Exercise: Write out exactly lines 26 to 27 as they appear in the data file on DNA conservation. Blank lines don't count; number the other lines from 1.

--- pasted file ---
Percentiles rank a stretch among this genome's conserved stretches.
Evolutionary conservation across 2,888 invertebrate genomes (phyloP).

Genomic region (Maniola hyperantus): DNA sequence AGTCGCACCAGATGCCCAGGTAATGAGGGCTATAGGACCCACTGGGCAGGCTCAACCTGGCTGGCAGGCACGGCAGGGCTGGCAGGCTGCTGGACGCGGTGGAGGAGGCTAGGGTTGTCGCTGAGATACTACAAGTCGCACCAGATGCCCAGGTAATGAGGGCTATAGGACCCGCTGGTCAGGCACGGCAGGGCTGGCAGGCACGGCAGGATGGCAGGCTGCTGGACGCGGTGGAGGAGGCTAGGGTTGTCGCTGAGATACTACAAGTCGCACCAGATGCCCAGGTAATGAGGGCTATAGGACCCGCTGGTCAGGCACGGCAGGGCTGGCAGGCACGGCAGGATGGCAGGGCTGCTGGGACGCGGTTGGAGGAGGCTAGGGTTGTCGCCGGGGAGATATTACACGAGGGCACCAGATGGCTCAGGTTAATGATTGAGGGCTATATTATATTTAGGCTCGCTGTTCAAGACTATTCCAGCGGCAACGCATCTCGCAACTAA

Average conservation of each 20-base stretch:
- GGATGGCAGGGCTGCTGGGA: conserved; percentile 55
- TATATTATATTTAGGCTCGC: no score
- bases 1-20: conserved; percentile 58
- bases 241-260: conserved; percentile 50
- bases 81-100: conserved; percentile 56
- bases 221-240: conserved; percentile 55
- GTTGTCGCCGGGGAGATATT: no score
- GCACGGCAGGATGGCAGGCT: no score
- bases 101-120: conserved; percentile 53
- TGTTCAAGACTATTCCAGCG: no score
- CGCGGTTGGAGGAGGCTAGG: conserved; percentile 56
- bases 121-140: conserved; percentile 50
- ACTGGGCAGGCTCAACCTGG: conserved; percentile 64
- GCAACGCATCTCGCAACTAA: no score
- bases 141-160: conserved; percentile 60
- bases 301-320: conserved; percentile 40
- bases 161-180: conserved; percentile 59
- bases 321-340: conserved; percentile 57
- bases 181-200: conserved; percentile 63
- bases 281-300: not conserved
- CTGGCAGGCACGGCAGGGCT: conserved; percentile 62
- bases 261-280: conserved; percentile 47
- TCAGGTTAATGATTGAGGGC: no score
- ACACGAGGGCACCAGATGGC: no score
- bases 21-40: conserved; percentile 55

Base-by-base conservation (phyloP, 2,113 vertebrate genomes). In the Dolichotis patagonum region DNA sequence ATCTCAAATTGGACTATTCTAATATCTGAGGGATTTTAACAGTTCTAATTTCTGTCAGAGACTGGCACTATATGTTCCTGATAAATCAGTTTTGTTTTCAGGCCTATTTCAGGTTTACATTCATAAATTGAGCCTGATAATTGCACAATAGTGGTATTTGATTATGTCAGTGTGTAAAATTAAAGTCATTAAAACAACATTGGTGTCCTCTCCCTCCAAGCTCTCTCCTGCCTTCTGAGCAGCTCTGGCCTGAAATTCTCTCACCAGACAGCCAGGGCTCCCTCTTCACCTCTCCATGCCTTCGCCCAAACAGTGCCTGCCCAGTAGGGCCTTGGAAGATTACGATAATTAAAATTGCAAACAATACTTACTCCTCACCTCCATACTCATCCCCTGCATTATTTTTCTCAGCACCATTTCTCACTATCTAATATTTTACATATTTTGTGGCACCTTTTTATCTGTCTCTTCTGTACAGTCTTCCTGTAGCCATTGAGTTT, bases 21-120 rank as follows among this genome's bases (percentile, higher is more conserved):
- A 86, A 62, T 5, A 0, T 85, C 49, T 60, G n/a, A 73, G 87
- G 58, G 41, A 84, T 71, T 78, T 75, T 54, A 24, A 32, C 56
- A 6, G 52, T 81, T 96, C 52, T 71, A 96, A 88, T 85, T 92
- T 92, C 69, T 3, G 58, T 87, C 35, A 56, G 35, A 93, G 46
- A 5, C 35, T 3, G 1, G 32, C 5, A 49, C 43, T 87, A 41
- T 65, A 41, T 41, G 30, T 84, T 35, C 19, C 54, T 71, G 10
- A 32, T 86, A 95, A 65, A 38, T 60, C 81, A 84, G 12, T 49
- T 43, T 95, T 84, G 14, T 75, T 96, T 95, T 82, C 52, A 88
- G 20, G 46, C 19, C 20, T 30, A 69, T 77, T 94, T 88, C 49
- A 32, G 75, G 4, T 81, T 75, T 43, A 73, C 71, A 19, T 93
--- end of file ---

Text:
- bases 261-280: conserved; percentile 47
- TCAGGTTAATGATTGAGGGC: no score